The Milwaukee Bucks kicked off training camp Tuesday, practicing together as a full team for the first time this season. Of course, no shortage of questions faced a team coming off of a 15-win campaign. The point guard situation is murky at best, the shooting guard spot isn’t much clearer and Larry Sanders has plenty of questions to answer after a disastrous 2013-14 campaign.
Seemingly lost in the sea of more pressing questions is the future of the player who opened last season as the starting shooting guard and ended it buried on the bench.
After bouncing on Media Day early (the team said he had a physical to take), O.J. Mayo spoke to the media (and did a lot of swaying) following Tuesday morning’s session. What happened last season was the furthest thing from this mind, at least the part of his mind that was comfortable talking to the media.
“Last year is dead and buried,” Mayo told Charles Gardner of the Milwaukee Journal Sentinel. “Ya’ll can dig it up if you want.”
As someone who watched a good chunk of the 1,346 minutes he played last season, the last thing I want to do is dig it up. In fact, I’d like to pile more dirt on top of it, and I bet Mayo would be glad to pick up a shovel and help. Last season was easily the worst of his career. Mayo’s scoring, assists and rebounding numbers all hit career floors – due in large part to a career-low in minutes (25.9), to be fair – and he quickly fell out of favor with then-coach Larry Drew.
“When we signed OJ, I think the five previous seasons, he averaged 15 points, three rebounds and three assists for his career,” John Hammond said on Media Day. “I think for the first, 20-25 games of the season, he was averaging 15 points, three rebounds and three assists. And then things kind of got away from him in the season. I know he wasn’t pleased with how he finished the season. But if you see him today, he looks like he’s in great shape.”
Hammond wasn’t wrong. Through 19 games last season, Mayo was averaging 15.4 points, 3.2 rebounds and 2.8 assists per game. And then his season cratered. His shooting percentage kept plummeting, right along side his minutes and, from the perspective of outsiders like us, his confidence in Coach Drew.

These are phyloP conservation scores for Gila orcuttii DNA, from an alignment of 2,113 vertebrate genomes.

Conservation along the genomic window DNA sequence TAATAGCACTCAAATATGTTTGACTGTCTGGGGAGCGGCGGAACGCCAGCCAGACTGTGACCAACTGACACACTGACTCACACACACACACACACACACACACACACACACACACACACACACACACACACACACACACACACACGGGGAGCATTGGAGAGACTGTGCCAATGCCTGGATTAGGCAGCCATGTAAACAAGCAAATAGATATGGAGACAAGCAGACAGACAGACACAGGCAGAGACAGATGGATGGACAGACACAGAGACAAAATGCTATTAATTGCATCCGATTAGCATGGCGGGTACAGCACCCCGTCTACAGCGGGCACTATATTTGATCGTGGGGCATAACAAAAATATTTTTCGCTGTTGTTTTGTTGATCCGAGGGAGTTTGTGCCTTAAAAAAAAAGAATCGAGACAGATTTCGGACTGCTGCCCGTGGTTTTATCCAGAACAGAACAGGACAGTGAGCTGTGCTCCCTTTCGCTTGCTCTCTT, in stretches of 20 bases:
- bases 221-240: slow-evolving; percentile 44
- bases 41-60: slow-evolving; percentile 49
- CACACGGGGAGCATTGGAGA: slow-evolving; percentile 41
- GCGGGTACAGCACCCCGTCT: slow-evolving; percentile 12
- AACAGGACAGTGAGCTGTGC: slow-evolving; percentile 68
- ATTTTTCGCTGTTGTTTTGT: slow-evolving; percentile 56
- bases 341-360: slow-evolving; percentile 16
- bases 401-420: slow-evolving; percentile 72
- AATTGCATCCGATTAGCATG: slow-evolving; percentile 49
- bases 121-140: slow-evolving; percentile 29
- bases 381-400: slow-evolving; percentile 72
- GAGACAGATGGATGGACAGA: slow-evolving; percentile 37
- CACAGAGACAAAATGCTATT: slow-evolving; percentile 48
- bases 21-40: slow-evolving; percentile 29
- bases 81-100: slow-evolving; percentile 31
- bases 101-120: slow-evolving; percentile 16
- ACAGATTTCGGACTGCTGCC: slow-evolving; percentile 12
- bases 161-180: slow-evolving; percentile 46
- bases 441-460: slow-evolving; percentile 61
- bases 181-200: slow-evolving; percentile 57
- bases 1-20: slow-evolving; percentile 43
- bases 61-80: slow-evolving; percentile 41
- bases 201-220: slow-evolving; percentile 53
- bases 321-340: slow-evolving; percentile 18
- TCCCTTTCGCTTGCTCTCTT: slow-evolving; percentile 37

DNP-CDs – an acronym typically foreign to players of Mayo’s caliber – began to pile up, and the pounds followed suit. When asked about his weight issues Tuesday, Mayo echoed that he’s moved on from last season.
“I don’t wanna talk about no weight,” Mayo said. “I wanna talk basketball, training camp and this upcoming season.”
Fair enough. While this isn’t exactly the tell-all interview some may have hoped for – “O.J., how many Wendy’s double stacks DID you eat last February?” – it’s certainly encouraging to hear Mayo is focused on moving past last season’s woes. And, yes, what Mayo said is exactly what players are told to say, but there’s a reason for that.
While Mayo had no interest in speaking about last season, he offered a glimpse into how he spent his summer. Unlike John Henson, Khris Middleton and Kendall Marshall, Mayo wasn’t really a part of the Bucks’ offseason promotional barrage, which included highly visible trips to the Wisconsin State Fair, Miller Park and Lambeau Field. Instead of sticking around Wisconsin, Mayo spent time on both coasts, training with gym rat Brandon Knight in Knight’s native Miami and re-enrolling in classes at USC.
He might not want to talk about no weight, but getting his diet under control was a focus during the offseason, according to the Journal Sentinel’s Matt Velazquez:
Mayo says he trained really hard over the summer. Says Knight trains really, really hard. Mayo said he tried juice/salad diets. Mixed it up.
— Matt Velazquez (@Matt_Velazquez) September 30, 2014
Summer classes, and certainly diets, aren’t uncommon practices during the NBA’s offseason. LeBron James, Carmelo Anthony and Kevin Love each slimmed down with the help of highly publicized diets this summer, and players who leave school early – Mayo left USC after just one season – often return to campus to work toward finishing their degrees. But after the season he endured, it’s especially encouraging to see Mayo apparently rededicating himself during the offseason. The question now is whether or not it will pay dividends.
Putting in work over the summer certainly doesn’t guarantee Mayo anything. However, as I detailed near the end of the summer, he’s in position to work his way back into a consistent role with this team. Whether that happens remains to be seen, but if there’s one thing to take away from Tuesday’s interview, it’s that Mayo is undoubtedly ready to move past the shortfalls that prevented him from reaching his potential last season.
“All that is dead,” Mayo reiterated to Gardner. “I forgot about it. That was about four or five months ago, man.”